By Jim Schutze
By Rachel Watts
By Lauren Drewes Daniels
By Anna Merlan
By Lee Escobedo
By Alice Laussade
By Scott Reitz
"We didn't have a stage or any sound equipment or anything," Memory Wortham recalls. "It was just a real haphazard kind of deal. We just decided to put it together to make some extra money. And then, The Argo never opened up again, and all these people started calling us. The word was getting out, and it just kind of exploded on us. We weren't expecting it at all. We were just expecting to run rehearsal studios, and that's about it. But we're happy about it."
As their former side project began looking more like a full-time gig, the Worthams began making piecemeal improvements, like installing a proper sound system and constructing a larger, outdoor stage. However, it wasn't until the influx of Baish's cash and ideas that they began to think about what they'd really like to do with the place. They hadn't even really thought of themselves as a real club, and hardly acted like they owned one, not even advertising shows other than on their voice mail. In fact, Baish didn't even know Rubber Gloves was hosting a show a few weeks ago until someone called and asked whether he was going.
"Here I am, I'm half-owner of the place, and I don't even know what the fuck is going on," Baish laughs. "We're going to have ads now. More people are going to know about the shows. We're going to do a lot more stuff that they're not capable of doing right now, because they don't have the funds to do it."
The developments at Rubber Gloves have already had one positive side effect: The return of three-quarters of Centro-matic, as well as Matt Barnhart, from St. Louis. The group moved there early last year, and frontman Will Johnson was expected to join them sometime this year. But they began having misgivings about staying in St. Louis; there weren't enough bands in the city to support drummer Matt Pence and Barnhart's production company, Transcontinental Recording, or Barnhart's label, Quality Park Recordings. In fact, the only projects they worked on while in St. Louis were based in the Dallas-Denton area, even the music they recorded with fellow Denton expatriate Matt Duncan. When they came back for Johnson's wedding a few weeks ago and saw the progress at Rubber Gloves and the resurgence of the local scene, it helped them make up their minds.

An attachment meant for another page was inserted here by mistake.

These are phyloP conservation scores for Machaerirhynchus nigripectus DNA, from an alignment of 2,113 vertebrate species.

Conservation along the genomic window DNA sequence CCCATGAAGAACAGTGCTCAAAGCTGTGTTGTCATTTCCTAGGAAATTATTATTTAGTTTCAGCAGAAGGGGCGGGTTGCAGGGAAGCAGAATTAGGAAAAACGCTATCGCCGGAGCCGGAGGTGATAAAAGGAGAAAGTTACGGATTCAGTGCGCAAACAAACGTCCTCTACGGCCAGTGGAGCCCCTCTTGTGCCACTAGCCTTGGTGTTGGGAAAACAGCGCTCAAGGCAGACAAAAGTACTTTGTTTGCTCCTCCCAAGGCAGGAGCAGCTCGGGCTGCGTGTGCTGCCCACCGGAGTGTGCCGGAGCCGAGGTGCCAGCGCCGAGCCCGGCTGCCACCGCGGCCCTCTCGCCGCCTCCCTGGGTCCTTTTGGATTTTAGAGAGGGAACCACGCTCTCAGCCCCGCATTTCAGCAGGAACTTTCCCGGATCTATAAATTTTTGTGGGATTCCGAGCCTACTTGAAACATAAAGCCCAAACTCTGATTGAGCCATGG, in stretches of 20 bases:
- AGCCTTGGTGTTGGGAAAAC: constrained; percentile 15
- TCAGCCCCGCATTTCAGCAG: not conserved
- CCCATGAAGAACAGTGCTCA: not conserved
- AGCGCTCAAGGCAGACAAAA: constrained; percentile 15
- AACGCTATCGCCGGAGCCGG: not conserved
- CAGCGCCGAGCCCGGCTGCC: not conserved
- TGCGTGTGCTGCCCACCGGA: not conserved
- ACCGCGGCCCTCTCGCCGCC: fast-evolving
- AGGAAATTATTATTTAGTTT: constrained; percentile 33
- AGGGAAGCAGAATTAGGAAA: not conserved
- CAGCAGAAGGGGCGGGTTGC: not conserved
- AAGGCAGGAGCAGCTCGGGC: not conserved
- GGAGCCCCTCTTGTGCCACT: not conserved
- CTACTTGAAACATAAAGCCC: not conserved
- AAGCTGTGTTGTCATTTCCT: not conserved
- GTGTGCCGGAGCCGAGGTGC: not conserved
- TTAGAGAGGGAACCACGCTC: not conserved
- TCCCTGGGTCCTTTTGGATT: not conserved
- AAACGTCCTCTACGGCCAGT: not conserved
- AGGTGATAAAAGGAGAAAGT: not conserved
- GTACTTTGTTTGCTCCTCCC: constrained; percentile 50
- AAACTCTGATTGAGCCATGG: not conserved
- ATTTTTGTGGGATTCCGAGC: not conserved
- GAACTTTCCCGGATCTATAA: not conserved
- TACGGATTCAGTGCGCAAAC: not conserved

"Josh is a really good friend of mine, and we just got to talking," Barnhart says. "He started talking about the stuff he was trying to do out at Rubber Gloves, buying into it and trying to make it a bit more of an actual club. Just offhandedly, he said, 'We really miss you guys around here, and we wish you were around to help out and stuff." We spoke with Peter Schmidt, and after talking to him and a bunch of other people, we just came to the realization that, as much as we love the city of St. Louis--it's an amazing place to live, and we love it--there's just too much going on in Denton and Dallas to ignore."
Johnson agrees. "I think he [Barnhart] is really taken with the idea that Baish has taken such an interest in Rubber Gloves," Johnson says. "I don't know, I just get the feeling that Barnhart kind of came down here and saw some roots being planted in really good ways that maybe made him miss the place even more than he originally did. It'll be like old times for a little while. I think it'll be good--for probably a long while, actually."
Pence and Barnhart's return--and Johnson's non-departure--only adds to the wealth of local activity. As soon as all of the arrangements can be made, Transcontinental Recording will merge with producer Dave Willingham's 70 Hurtz Studio in Argyle, creating perhaps the best production facility the area has ever seen. And Barnhart's Quality Park Recordings has a full slate of releases due in the coming months, including the debut full-length from Little Grizzly (featuring guest appearances by Johnson and members of Slobberbone and Check), a compilation of everything Denton's Wiring Prank has ever recorded, and two Centro-matic albums (an odds-and-sods collection in May, and another full-length in the summer). Barnhart will also help Baish put together a 'zine, called Trick Knee, centered around the goings-on at Rubber Gloves.
For Baish, the involvement of Pence and Barnhart in Rubber Gloves, as well as their joint venture with Willingham, only makes him more excited about the future than ever--the future of Rubber Gloves and Denton itself. This, he claims, is only the beginning.
"There's a lot more foundation and support here," Baish says, any hint of frustration completely absent now. "All the bands are so incestual. Everybody's been a part of everybody's band. Everybody's recorded everybody. Everybody's played with everybody. And everybody's friends, for the most part. I think that it's really coming together now. In the six years I've lived here, I've never seen anything like it, and it's just starting right now. I just feel that I'm not doing anything, that it's happening around me. I'm just really happy to be a part of it."
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